|Publication number||US5584589 A|
|Application number||US 08/185,774|
|Publication date||Dec 17, 1996|
|Filing date||Jan 25, 1994|
|Priority date||Mar 19, 1993|
|Also published as||EP0689749A1, EP1453289A2, EP1453289A3, WO1994022263A1|
|Publication number||08185774, 185774, US 5584589 A, US 5584589A, US-A-5584589, US5584589 A, US5584589A|
|Inventors||David A. Adkins, Steven J. Fitzsimmons, James M. Jordan, Richard C. Nubson, Ronald L. Sattler|
|Original Assignee||Datacard Corporation|
|Export Citation||BiBTeX, EndNote, RefMan|
|Patent Citations (18), Non-Patent Citations (4), Referenced by (43), Classifications (43), Legal Events (5)|
|External Links: USPTO, USPTO Assignment, Espacenet|
This application is a continuation-in-part of application Ser. No. 08/033,854 filed Mar. 19, 1993, now abandoned.
The present invention pertains to a graphics printer roller transport apparatus and method for transporting workpieces through a multi-pass graphics printer apparatus.
Currently, graphics printers are used to print images onto a work item such as plastic cards. One frequently used application is to create photo identification (ID) cards bearing an image of the card holder. Card holder images are captured by use of such apparatus as video cameras or scanners. Once the card holder images are digitized they are typically displayed on a display monitor where the image is edited; e.g., sized and cropped, for use on the ID card. Once the images are suitably adjusted for use on the ID card, they are electronically stored for subsequent printing onto an ID card using a graphics printer apparatus.
There are various graphics printing apparatus and methods for printing images onto workpieces such as ID cars. The existing systems are usually rather expensive and complicated. In addition, many systems do not provide the desired resolution. A typical method for printing a color image on a workpiece is to use a color ribbon having three different primary color panels; yellow, magenta, and cyan. To create a color image, the printer apparatus sequentially prints each of the three primary colors onto the workpiece to create a composite color image. This is typically referred to as multipass printing. Multipass printing requires that the printer apparatus be accurately positioned relative to the workpiece for the printing of each primary color. Unless the printer apparatus and workpiece are properly positioned unwanted blurring will occur due to misalignment of the three primary colors in the color image.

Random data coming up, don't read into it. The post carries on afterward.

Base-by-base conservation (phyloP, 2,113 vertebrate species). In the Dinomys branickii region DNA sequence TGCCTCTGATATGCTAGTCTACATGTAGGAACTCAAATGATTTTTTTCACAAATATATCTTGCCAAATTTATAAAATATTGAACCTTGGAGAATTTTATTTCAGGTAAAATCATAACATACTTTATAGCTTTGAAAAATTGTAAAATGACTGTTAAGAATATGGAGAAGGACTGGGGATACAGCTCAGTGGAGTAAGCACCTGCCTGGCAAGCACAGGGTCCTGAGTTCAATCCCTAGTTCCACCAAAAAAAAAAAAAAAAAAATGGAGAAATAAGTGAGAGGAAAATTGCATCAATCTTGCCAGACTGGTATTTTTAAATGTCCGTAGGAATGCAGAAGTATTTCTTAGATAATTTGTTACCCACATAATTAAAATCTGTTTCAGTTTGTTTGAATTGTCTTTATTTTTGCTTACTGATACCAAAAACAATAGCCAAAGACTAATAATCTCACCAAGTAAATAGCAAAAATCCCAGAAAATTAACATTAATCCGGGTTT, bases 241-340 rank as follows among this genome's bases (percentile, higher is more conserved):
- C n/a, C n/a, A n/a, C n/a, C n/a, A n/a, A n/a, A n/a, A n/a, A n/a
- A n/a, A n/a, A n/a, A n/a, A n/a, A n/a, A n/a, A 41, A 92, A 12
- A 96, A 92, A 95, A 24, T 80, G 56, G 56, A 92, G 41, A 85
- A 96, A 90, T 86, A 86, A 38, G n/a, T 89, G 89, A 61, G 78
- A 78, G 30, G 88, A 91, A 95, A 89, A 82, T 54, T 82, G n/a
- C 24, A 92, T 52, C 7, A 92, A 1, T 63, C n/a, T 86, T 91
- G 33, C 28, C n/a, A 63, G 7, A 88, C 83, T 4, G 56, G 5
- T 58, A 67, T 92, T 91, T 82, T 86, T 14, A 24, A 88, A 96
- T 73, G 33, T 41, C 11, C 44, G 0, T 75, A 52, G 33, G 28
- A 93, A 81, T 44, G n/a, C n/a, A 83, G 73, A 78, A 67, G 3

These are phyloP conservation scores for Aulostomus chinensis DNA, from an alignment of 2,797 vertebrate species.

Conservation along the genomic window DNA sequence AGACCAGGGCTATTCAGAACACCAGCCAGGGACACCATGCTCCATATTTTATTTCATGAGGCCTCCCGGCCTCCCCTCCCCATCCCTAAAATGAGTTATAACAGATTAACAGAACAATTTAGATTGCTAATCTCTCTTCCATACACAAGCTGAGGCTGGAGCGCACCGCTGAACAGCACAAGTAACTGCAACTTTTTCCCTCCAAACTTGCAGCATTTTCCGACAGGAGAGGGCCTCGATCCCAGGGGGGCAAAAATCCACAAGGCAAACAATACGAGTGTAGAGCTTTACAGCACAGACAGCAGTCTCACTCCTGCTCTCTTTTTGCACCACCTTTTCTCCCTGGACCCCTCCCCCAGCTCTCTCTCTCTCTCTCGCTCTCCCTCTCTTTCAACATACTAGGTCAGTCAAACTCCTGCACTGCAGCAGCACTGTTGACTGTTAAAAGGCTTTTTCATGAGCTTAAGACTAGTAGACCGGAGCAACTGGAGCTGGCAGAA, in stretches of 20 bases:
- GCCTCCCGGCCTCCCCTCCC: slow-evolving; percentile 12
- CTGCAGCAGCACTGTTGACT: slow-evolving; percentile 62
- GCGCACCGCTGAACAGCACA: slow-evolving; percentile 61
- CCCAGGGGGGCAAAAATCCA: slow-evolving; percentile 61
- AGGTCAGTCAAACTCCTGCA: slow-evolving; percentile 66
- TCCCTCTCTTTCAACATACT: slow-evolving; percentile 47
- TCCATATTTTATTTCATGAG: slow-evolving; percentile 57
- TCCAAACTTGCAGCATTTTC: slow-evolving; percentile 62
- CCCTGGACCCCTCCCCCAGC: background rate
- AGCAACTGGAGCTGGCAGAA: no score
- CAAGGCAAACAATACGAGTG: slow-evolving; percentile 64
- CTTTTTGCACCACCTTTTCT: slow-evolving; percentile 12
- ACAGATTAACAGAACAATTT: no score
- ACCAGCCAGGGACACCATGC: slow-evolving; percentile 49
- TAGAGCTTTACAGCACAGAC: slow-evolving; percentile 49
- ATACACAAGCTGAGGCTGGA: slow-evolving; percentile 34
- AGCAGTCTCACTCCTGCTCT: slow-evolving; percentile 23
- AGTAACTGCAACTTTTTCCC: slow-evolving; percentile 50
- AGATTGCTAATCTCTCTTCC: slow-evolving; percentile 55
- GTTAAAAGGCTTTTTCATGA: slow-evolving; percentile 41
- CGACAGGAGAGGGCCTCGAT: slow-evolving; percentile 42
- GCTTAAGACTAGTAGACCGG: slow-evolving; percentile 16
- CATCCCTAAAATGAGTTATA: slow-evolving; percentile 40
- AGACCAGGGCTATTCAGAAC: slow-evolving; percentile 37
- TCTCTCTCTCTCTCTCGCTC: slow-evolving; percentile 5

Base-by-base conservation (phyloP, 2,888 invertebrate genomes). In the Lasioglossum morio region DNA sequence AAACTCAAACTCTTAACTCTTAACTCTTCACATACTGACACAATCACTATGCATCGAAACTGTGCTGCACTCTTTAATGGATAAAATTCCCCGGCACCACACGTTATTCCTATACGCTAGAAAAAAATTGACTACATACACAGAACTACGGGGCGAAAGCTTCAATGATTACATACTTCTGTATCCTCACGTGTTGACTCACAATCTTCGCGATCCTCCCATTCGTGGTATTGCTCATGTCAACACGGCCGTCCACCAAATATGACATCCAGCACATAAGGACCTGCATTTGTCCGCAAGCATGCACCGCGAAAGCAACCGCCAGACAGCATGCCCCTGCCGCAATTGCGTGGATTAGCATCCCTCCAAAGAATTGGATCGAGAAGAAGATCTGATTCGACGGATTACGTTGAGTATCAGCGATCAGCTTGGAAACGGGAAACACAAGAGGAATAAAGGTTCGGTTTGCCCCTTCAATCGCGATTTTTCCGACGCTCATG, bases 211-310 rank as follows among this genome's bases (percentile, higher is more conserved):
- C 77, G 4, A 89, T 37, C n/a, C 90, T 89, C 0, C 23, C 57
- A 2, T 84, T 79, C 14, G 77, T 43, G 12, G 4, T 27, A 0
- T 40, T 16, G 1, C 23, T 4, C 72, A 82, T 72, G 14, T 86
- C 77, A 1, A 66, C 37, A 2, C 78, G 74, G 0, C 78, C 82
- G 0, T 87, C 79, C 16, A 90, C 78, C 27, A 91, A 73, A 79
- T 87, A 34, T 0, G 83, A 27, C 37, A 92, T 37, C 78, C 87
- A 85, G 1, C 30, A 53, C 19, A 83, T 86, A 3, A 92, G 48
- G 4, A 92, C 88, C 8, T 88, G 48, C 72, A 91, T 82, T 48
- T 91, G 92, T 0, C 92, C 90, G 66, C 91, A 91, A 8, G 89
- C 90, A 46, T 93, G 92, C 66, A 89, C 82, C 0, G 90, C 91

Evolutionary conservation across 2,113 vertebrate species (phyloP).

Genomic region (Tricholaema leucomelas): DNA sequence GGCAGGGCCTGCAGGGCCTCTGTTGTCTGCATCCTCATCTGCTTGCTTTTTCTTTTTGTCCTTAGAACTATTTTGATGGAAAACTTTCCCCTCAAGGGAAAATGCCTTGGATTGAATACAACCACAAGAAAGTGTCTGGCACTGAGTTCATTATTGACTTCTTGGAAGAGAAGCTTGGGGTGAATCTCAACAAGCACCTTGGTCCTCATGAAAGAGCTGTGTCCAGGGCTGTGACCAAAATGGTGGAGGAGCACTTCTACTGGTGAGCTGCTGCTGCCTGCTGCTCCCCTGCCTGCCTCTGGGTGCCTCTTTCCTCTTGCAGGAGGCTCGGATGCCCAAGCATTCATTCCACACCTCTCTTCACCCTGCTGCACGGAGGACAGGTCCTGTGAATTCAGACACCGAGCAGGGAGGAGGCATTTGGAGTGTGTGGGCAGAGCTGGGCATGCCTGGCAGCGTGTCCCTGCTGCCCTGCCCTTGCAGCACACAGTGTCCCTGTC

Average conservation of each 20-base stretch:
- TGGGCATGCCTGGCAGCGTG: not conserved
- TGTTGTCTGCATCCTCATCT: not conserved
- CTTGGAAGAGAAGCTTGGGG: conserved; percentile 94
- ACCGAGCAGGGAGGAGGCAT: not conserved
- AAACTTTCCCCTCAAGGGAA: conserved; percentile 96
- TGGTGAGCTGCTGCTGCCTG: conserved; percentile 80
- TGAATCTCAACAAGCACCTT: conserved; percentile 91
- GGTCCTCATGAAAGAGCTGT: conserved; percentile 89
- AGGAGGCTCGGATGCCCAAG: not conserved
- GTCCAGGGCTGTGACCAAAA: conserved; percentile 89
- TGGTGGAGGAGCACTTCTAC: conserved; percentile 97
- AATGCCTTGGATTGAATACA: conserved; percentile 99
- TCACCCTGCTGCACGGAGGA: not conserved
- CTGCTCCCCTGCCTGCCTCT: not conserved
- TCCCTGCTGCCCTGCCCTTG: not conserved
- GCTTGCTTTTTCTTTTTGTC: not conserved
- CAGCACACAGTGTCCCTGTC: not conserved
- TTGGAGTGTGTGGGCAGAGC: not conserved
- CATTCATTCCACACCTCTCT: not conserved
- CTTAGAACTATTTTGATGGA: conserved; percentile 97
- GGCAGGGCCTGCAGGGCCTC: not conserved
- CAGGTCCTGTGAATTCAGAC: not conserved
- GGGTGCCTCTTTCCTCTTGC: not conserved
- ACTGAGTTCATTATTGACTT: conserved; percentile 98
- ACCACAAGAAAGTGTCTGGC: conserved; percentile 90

In an effort to provide the desired image clarity, existing printer apparatus are often expensive and complex in their structure. One of the most expensive and complex aspects of these printer apparatus is the transport mechanism used to transport the workpiece past the print head and then reposition the workpiece and/or print head for subsequent passes during the multipass printing process.
Single pass printers have used roller transport systems to transport the workpiece past the printer. However, these roller transport systems are typically deemed inaccurate for multipass printing. Typically roller transport systems use a sensor to locate either the leading or trailing edge of the workpiece. The workpiece is typically moved under the print head at a rate equal to the print resolution by a stepper motor rotating one motor step per print line. Gears and/or belts are used to produce an acceptable ratio so that a single motor step movement equals a print line. The maximum sensing error in such a system is a single motor step or one print line. For multipass printing, this is usually considered an unacceptable error.
The present invention provides a low cost graphics printer apparatus using a roller transport system which provides desired image quality. In addition, various embodiments of the present invention solves many other problems associated with existing graphics printers.
The present invention relates to a graphics printer apparatus and method.
An advantage of one embodiment of the present invention is that it provides a relatively inexpensive graphics printer apparatus and method.
Yet another advantage of one embodiment of the present invention is that it provides a graphics printer apparatus and method which provides the resolution desired in photo ID card applications.
These and various other advantages and features of novelty which characterize the invention are pointed out with particularity in the claims annexed hereto and forming a part hereof. However, for a better understanding of the invention, its advantages, and the objects obtain by its use, reference should be made to the accompanying drawings and descriptive matter, which form a further part hereof, and in which there is illustrated and described a preferred embodiment of the invention.